The private beach was beautiful, crisp white unspoilt sand and I was completely alone apart from a couple of pelicans diving into the ocean looking for lunch. Further up the coast there were a few people in the water – must have been a special hotel or some kind of retreat because there was literally nothing in this part of Mexico. I felt like Robinson Crusoe or some kind of explorer walking on this part of land for the first time, the beach felt like mine and it was totally worth the horrendous cycle. To top it off, all I needed was a beer and a burrito and I would have been in heaven. And my poorly bf. Obvs. I couldn’t have any of those so I spent around an hour on the beach mucking around in the water, watching the pelicans, taking loads of dumb photos and having a lie down – important cycle recovery stuff. It was now wayyy past 3pm and I hadn’t had anything to eat since brekky, hanger was brewing and I needed to get back to civilisation immediately.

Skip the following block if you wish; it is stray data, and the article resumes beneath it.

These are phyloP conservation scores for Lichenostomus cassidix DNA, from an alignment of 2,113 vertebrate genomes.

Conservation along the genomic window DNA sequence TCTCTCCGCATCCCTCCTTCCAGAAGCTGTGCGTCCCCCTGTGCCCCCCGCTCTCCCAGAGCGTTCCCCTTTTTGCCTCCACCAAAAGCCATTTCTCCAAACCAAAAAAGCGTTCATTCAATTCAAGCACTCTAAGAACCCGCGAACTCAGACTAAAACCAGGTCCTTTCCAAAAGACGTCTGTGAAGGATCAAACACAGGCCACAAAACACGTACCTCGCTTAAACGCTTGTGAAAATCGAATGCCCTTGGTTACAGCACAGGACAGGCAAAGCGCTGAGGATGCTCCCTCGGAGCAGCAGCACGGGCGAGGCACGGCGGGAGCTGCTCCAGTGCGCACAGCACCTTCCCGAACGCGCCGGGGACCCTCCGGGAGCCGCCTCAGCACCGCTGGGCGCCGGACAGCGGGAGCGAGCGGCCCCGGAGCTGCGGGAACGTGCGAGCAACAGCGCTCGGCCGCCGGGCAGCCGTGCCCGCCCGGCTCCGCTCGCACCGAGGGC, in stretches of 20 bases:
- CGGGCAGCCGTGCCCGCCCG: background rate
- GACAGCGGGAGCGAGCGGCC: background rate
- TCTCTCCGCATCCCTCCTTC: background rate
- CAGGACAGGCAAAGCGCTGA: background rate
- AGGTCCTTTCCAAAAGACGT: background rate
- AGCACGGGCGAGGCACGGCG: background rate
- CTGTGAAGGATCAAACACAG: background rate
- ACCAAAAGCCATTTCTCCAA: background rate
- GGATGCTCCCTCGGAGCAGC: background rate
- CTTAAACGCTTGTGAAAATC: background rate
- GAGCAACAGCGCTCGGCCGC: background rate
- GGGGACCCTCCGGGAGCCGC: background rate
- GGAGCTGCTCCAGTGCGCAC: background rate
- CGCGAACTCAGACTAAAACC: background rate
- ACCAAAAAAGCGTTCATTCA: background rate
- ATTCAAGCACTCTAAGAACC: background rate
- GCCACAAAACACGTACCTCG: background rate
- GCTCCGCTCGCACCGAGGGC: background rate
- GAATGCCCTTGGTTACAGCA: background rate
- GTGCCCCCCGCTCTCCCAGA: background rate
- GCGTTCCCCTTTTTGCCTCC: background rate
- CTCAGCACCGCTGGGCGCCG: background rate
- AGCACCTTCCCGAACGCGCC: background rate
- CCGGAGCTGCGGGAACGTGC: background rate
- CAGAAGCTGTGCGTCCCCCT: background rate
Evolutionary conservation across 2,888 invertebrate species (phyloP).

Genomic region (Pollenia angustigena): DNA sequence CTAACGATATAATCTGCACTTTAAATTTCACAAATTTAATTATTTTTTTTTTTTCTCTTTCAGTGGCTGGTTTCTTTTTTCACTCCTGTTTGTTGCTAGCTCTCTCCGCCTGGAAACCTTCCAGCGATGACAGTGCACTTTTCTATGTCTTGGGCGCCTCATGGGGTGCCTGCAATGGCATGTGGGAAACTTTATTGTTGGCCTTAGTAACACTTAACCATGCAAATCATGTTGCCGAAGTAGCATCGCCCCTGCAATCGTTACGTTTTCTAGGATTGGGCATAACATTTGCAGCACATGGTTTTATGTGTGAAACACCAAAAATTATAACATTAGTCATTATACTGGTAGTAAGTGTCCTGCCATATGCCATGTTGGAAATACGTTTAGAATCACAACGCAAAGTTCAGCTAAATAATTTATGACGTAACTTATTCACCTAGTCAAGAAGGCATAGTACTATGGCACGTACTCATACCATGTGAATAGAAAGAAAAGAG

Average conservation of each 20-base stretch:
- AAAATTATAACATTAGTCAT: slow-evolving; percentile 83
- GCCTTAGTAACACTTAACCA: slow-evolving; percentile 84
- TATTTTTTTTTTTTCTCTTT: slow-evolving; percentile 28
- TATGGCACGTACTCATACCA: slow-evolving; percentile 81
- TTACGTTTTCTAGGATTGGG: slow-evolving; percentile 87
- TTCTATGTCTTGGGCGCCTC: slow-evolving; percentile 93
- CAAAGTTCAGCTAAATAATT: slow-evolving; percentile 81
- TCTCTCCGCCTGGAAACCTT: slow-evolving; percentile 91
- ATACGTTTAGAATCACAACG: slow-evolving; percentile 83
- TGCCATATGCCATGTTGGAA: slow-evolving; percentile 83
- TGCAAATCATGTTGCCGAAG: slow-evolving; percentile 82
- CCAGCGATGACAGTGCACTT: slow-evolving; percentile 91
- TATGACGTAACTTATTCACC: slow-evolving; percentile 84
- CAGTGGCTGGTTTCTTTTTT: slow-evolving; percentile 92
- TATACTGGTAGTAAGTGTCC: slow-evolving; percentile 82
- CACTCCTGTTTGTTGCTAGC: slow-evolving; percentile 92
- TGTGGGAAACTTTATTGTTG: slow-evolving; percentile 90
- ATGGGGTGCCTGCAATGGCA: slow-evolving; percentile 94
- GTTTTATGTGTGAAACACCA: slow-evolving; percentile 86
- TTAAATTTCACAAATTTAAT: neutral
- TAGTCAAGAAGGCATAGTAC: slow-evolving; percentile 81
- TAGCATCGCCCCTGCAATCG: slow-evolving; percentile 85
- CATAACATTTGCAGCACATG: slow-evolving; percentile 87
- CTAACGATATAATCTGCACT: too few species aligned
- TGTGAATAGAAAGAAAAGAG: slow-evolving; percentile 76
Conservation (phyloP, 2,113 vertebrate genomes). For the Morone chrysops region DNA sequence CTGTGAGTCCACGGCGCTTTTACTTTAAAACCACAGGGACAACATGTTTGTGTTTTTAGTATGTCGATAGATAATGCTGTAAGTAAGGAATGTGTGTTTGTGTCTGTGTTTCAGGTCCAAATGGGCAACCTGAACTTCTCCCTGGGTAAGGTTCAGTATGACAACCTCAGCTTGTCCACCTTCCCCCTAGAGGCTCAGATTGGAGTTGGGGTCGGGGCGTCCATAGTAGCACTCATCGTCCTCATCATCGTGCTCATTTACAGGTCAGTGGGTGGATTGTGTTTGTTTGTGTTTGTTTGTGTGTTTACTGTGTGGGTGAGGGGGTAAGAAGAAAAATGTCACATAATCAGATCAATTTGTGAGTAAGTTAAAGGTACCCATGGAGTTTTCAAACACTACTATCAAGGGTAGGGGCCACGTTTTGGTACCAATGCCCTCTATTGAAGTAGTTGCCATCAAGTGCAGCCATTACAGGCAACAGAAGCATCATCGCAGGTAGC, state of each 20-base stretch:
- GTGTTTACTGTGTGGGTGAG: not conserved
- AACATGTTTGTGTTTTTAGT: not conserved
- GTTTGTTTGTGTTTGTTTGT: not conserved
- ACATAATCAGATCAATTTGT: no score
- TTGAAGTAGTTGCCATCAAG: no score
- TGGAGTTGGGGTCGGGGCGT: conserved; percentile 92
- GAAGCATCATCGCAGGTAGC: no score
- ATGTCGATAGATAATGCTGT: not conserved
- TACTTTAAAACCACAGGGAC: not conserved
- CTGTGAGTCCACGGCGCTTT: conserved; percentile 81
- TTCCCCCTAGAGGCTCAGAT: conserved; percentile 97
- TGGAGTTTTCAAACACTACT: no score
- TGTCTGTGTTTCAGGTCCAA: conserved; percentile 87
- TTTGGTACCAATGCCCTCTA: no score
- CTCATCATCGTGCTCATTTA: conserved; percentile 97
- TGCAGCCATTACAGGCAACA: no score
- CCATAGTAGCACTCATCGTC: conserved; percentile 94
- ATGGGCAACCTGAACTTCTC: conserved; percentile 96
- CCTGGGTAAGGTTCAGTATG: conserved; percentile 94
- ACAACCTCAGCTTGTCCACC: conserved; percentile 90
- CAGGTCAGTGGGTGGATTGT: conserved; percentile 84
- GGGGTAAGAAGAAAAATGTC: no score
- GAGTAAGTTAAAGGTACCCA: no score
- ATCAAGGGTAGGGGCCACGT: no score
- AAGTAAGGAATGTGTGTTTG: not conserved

Cycling back through the park didn’t seem so bad knowing I was moving toward food rather than from away from it, I peddled my heart out down that dirt track and decided I’d eat at the first place I saw, I was MARVIN. I’m picky about where I eat (not what I eat) so this didn’t end up happening but eventually by the side of the road I saw this little pirate-y looking sign swinging in the gentle sea breeze and loads of bikes and motorbikes parked outside. I couldn’t see anything else because you had to walk down a narrow path to the place on the beach. I found somewhere to park by bike (the only room was behind some bin bags – classy) and headed down the path to see what was going on. The path came out to a taco bar on the beach jam packed full of all sorts of people eating food and drinking beer – it was like a slice of hippy heaven. I went straight to the nearest waiter and ordered fish tacos and a beer and then nabbed a blow up bed on the beach and had a lie down whilst waiting for the food to arrive. Turns out the bar I was in was called Taqueria La Eufemia – DEFINITELY GO IF YOU’RE IN TULUM! Having strolled in hot, tired and hangry I ended up having a whale of a time, I even made new friends with some muchachos from Play del Carmen who own a hip hop clothing shop and were covered in tattoos. Def think they were in some gang, but they had a husky called Igloo so naturally I became besties with the dog and wasn’t concerned by this at all. I ended up staying much later than I should have done, (like 6pm – bad SJ not looking after her bf) and my ill other half even tried to make it to the bar because I’d been out all day! Doh (we all played spot the gringo boyfriend for half an hour which was fun). Eventually I had to drag myself away from the bar, which was sure to liven up as the sun went down but I’d been out alllllllllll day and needed water and sleep. I cycled back to the bike shop and then back to the hotel – the final day was random and brilliant and left me feeing sad to leave Tulum the next day. There’s a lot more to Tulum than the touristy stuff, you just have to seek it out/stumble upon it….